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Why Are These Idiots Harassing The Parents Of Sandy Hook Victims?

I honestly can't believe how widespread the Sandy Hook conspiracy theory is. One particular crackpot video has been viewed over 10 million times, and more theorists are cropping up every day. I really like how this video both completely refutes the insubstantial conspiracy speculation and examines why people might develop theories like this. I makes me sad to see something as crazy as a Sandy Hook conspiracy get this far.

Why Are These Idiots Harassing The Parents Of Sandy Hook Victims?

0:41 - Great point about the way conspiracy theory videos get credibility. 

1:03 - The motivation of the conspiracy theorists.
1:42 - Debunking the idea of a second shooter.
3:23 - Why the weapons were all accounted for.
5:09 - The allegedly lying father.
6:40 - The craziest part of the conspiracy theory (switching the daughter) debunked.
8:25 - A complete breakdown of conspiracy theories in general.






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If the past year has taught us nothing else, it's that sending love out into the world through selfless acts of kindness can have a positive ripple effect on people and communities. People all over the United States seemed to have gotten the message — 71% of those surveyed by the World Giving Index helped a stranger in need in 2020. A nonprofit survey found 90% helped others by running errands, calling, texting and sending care packages. Many people needed a boost last year in one way or another and obliging good neighbors heeded the call over and over again — and continue to make a positive impact through their actions in this new year.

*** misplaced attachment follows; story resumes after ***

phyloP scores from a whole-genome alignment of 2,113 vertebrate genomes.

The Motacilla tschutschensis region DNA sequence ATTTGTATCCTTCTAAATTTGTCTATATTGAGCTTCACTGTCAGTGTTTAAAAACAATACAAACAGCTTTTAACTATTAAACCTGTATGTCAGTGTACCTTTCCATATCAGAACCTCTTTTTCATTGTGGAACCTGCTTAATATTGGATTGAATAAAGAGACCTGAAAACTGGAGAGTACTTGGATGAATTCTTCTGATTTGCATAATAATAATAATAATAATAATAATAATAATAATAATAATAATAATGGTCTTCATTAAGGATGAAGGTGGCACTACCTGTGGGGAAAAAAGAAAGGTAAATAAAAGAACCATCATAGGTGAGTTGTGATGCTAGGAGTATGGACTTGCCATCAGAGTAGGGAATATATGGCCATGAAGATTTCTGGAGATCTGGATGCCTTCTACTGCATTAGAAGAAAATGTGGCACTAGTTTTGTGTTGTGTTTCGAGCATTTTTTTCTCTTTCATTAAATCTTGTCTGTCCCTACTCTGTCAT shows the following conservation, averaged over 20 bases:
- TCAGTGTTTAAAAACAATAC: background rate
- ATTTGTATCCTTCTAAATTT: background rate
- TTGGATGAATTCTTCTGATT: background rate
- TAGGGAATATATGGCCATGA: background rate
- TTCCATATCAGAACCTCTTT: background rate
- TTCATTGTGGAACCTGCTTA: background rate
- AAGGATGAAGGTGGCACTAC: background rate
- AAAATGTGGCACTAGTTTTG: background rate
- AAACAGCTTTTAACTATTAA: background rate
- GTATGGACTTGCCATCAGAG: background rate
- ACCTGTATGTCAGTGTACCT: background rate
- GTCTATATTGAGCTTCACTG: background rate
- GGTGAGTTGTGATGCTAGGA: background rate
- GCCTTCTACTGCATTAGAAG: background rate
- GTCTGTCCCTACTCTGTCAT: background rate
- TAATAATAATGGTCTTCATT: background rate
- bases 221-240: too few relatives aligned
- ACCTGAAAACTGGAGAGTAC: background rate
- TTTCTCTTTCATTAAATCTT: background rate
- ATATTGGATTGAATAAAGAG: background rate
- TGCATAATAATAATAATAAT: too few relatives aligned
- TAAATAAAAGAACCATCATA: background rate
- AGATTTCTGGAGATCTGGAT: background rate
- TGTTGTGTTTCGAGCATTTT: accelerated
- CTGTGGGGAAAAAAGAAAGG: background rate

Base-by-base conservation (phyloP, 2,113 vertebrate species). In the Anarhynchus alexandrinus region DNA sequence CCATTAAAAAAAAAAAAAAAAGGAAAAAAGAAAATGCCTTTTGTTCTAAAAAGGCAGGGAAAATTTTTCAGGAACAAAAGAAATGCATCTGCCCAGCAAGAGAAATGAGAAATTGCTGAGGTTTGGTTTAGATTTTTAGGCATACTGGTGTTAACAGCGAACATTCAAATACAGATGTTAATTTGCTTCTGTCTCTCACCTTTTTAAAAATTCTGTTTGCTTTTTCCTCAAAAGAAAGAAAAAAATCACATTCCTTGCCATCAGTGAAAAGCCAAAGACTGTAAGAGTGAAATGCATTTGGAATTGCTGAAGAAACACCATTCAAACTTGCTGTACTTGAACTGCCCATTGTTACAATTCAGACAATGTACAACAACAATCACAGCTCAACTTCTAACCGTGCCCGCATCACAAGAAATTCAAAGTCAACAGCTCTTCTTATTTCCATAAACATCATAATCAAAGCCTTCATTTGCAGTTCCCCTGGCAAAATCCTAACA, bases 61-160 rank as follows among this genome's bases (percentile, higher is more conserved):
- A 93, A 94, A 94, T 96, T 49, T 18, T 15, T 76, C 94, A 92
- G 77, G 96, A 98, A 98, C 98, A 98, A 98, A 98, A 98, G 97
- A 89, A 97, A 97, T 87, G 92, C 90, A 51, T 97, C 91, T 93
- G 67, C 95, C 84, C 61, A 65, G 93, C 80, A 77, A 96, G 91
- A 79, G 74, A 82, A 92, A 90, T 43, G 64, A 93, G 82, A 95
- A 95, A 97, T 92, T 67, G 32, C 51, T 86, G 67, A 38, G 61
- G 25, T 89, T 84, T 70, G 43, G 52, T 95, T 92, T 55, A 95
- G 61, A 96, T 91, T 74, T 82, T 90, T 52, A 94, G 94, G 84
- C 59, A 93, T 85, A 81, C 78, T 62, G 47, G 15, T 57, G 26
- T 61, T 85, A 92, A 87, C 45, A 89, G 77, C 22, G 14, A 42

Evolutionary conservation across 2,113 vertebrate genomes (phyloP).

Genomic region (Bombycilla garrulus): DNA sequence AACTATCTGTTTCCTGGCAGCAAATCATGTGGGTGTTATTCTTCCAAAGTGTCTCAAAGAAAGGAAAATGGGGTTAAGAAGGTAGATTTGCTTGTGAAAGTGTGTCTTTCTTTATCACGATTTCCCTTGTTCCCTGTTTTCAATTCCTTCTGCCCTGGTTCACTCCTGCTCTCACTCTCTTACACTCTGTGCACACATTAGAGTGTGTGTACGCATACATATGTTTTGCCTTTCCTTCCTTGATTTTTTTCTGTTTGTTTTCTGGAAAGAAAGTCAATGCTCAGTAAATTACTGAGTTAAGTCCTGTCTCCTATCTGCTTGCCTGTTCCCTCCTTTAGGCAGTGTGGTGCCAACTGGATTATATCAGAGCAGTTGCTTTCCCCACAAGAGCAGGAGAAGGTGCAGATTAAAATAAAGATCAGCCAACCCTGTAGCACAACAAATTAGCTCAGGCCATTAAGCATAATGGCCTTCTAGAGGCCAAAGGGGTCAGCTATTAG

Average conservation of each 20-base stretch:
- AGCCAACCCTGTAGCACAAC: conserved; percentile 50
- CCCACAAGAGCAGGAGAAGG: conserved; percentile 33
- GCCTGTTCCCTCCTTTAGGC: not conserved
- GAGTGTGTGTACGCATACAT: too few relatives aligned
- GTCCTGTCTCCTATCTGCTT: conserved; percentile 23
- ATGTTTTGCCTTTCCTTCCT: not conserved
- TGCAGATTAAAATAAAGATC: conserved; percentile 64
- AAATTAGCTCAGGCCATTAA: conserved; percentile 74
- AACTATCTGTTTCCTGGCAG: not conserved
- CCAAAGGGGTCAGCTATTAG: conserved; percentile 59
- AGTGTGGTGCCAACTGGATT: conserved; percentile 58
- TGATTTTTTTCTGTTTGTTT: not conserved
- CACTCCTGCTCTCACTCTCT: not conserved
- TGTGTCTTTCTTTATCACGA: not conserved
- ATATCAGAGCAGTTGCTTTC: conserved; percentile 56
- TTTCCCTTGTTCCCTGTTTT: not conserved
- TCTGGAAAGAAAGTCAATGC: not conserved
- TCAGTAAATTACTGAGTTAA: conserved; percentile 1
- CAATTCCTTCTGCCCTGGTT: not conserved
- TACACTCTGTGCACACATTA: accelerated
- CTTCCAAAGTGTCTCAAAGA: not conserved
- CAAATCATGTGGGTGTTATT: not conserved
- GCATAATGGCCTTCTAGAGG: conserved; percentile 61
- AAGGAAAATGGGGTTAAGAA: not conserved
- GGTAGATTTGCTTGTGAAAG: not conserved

Upworthy and P&G Good Everyday wanted to help keep kindness going strong, so they partnered up to create the Lead with Love Fund. The fund awards do-gooders in communities around the country with grants to help them continue on with their unique missions. Hundreds of nominations came pouring in and five winners were selected based on three criteria: the impact of action, uniqueness, and "Upworthy-ness" of their story.

Here's a look at the five winners:

Edith Ornelas, co-creator of Mariposas Collective in Memphis, Tenn.

Edith Ornelas has a deep-rooted connection to the asylum-seeking immigrant families she brings food and supplies to families in Memphis, Tenn. She was born in Jalisco, Mexico, and immigrated to the United States when she was 7 years old with her parents and sister. Edith grew up in Chicago, then moved to Memphis in 2016, where she quickly realized how few community programs existed for immigrants. Two years later, she helped create Mariposas Collective, which initially aimed to help families who had just been released from detention centers and were seeking asylum. The collective started out small but has since grown to approximately 400 volunteers.